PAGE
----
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June 17, 2003: Jessica Lynch Recovering Slowly; Kept Away from Media, Other Patients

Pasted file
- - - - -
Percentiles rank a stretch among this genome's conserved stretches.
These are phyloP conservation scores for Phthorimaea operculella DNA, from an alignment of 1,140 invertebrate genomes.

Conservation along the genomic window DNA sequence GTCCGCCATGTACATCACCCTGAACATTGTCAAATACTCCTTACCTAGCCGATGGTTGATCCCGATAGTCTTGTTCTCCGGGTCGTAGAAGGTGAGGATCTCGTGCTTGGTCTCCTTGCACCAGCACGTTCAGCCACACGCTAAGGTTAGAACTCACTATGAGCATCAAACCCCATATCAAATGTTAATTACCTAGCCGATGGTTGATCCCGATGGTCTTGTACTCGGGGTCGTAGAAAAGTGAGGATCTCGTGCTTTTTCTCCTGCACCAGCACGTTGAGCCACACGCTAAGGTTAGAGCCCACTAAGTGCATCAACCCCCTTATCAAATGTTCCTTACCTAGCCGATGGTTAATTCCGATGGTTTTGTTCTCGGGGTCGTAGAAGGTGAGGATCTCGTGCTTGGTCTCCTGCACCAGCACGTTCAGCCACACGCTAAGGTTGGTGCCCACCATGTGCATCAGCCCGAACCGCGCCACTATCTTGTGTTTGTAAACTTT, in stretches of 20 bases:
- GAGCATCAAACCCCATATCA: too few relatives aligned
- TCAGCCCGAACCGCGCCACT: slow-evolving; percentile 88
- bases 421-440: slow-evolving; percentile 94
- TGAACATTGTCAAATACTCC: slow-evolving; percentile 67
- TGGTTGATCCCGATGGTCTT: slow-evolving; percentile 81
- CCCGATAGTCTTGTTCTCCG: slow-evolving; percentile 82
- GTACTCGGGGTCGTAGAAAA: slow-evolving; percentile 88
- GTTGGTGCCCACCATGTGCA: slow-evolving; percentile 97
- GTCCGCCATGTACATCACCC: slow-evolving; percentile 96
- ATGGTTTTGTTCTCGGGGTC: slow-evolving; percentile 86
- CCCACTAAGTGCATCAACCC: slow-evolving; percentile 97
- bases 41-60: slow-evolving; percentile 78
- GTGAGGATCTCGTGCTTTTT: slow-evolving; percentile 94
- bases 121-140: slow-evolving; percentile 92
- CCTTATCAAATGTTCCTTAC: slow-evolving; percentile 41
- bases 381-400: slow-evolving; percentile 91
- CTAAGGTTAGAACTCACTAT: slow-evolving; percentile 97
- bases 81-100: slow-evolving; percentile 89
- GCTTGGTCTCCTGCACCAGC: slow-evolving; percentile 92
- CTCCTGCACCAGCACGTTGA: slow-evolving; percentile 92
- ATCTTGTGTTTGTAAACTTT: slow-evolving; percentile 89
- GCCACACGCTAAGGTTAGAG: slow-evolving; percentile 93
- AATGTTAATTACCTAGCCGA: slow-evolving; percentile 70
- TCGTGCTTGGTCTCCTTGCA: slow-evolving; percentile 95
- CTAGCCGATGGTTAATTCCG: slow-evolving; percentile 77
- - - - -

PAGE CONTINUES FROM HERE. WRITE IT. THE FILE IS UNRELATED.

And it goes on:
The Washington Post reports that Jessica Lynch, the US Army private captured by Iraqi guerrillas and later rescued by American soldiers from an Iraqi hospital (see April 1, 2003 and June 17, 2003), is recuperating from her injuries in a guarded ward in Washington’s Walter Reed Army Medical Center. She receives daily physical therapy by herself, kept away from other patients. Reporters are not allowed near her. Her father, Greg Lynch, rarely leaves her bedside. For 67 days Lynch has remained hospitalized, and her days in Walter Reed will not soon end; her physical condition remains severe. Doctors at Walter Reed put her bones back together with an extensive and delicate network of rods and pins; it sometimes takes an hour for her to move from bed to wheelchair. She is still in severe pain. Her mother, Deadra Lynch, says, “It’s amazing she can walk at all—she is a body full of pins and screws.” She is psychologically traumatized, say people who have seen her, and she is sometimes disoriented. Her father says she remembers nothing of her capture. US military sources say she is either unable or unwilling to speak to any extent about her nine-day stay at a Nasiriyah hospital, nor does she talk about her rescue by a covert US Special Operations unit. “The doctors are reasonably sure,” Army spokesman Kiki Bryant says, “that she does not know what happened to her.” (Priest, Booth, and Schmidt 6/17/2003)


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